Distinguishing Feature : A small plant with a drooping pink bell-shaped flower growing in a very wet bog, wetter than Bog Myrtle likes.
Resemblance to: Cranberry, in that Cranberry is also very short and has the same pink coloured petals (if not the shape) and your feet will be getting wet when you examine it closely for it occupies much the same kind of terrain; wet boggy ground!
Bog Rosemary flowers twice in the season, the first flowering late April to June; the second flowering September to October.
Being a member of the Heather and Crowberry Family, it has bell-shaped flowers very similar in shape, if not colour, to
This plant is smaller that what I expected, only slightly higher than the star mosses with which it was growing. Any slight disturbance to the flower invariably resulted in the petals falling off immediately, as many had already done without my assistance.
The leaves are dark-green, narrow lanceolate, out-rolled at the edges and pointed at the tips, with prominent translucent veins showing through in the sunlight.
The distribution of Bog Rosemary is confined to the middle latitudes of North-West UK and is the County Flower of Cardiganshire, Kircudbrightshire and Tyrone.
Bog Rosemary is a short woody undershrub of very wet places usually growing amidst
Bog Rosemary contains glycosides called
Grayanotoxins, which are the toxic compounds present also in other members of the Heather Family including Rhododendrons and American Laurels (Kalmia), especially the leaves. They are also present in the Genera Chamaedaphne, Gaultheria, Ledum, Leucotho, Lyonia, Pernettya and Pieris, some of which are non-native to the UK.
Grayanotoxins bind to the sodium channels in nerve cell membranes, blocking the passage of sodium ions and thus preventing the cells from returning to normality, leaving them permanently excited. When ingested, it lowers the blood pressure which can lead to dizziness, vomiting, diarrhoea, tremors, heart disturbances and may cause breathing problems. Convulsions coma and death may result if sufficient quantities are consumed. Cattle and sheep are more at risk, for they are more likely to eat the leaves or flowers of Rhododendrons or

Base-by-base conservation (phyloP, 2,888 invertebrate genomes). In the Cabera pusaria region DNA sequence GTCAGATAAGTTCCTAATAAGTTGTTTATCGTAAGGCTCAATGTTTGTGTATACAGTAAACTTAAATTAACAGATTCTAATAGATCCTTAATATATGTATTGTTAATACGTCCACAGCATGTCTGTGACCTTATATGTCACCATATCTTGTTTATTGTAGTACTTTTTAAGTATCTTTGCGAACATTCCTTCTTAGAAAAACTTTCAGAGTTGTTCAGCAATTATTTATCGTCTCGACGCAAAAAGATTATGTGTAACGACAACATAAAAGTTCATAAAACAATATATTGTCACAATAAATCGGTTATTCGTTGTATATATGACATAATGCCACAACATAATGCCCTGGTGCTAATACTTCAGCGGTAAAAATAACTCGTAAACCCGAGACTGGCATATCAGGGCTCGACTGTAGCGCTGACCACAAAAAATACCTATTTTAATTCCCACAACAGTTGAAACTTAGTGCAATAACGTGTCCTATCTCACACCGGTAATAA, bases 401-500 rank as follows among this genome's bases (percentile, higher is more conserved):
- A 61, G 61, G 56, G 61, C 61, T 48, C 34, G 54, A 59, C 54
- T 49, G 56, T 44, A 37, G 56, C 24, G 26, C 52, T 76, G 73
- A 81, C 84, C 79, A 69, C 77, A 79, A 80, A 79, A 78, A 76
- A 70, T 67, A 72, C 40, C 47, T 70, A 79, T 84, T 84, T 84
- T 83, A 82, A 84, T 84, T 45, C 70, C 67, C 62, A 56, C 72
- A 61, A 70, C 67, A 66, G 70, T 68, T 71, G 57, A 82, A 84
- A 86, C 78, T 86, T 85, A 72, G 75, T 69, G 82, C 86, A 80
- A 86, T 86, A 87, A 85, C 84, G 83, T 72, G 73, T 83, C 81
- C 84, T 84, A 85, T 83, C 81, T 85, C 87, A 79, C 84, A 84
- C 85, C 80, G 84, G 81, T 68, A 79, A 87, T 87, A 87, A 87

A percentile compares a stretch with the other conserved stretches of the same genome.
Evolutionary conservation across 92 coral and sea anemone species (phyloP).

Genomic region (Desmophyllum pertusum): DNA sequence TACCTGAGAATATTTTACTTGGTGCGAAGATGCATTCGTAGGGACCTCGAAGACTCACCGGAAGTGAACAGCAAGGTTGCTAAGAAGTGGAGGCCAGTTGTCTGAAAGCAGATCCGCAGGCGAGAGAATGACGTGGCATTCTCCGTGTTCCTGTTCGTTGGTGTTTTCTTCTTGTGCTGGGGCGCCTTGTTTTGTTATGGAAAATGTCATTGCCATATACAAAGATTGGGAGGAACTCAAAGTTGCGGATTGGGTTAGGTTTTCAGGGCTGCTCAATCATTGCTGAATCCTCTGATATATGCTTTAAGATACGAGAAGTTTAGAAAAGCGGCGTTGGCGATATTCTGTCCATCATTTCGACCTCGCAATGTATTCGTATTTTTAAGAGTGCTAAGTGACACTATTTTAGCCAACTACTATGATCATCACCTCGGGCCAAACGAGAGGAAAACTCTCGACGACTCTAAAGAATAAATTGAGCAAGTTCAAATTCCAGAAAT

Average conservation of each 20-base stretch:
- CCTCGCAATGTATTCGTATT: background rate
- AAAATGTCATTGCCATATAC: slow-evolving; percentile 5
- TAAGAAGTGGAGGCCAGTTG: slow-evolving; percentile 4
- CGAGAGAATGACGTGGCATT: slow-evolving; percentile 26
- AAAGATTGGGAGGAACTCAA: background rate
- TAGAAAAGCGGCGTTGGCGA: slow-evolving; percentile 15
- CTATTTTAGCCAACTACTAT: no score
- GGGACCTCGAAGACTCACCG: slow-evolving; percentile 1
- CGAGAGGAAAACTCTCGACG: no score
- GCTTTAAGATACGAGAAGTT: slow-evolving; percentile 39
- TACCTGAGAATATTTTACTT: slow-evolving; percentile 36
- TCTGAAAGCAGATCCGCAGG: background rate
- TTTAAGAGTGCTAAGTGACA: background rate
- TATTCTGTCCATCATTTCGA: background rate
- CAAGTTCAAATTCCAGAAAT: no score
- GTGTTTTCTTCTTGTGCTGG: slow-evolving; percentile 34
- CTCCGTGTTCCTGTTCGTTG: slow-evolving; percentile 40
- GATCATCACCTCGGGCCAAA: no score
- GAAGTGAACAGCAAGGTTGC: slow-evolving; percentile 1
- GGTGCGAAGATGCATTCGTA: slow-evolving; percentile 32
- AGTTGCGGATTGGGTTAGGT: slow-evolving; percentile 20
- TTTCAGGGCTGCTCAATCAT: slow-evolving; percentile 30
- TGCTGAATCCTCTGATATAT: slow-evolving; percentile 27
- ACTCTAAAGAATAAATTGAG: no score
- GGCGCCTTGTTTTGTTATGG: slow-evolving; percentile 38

Azaleas such as Yellow Azalea. Just a few leaves are enough to kill a human.
Honey gathered by bees from these plants is also toxic, so bee colonies should not be placed near Rhododendrons or Azaleas, especially since they themselves can also be poisoned by Grayanotoxins. The Turkish people produce a bitter and potentially toxic honey called 'Pontic Honey', containing nectar and pollen from Rhododendron Ponticum. This results in an alarming intoxicated state and total incapacitation, lasting up to a day, but is rarely fatal.
Grayanotoxins were previously known by the names
Sphagnum Moss in shallow water on acid soils. Thus habitat includes bogs and wet peaty heathland.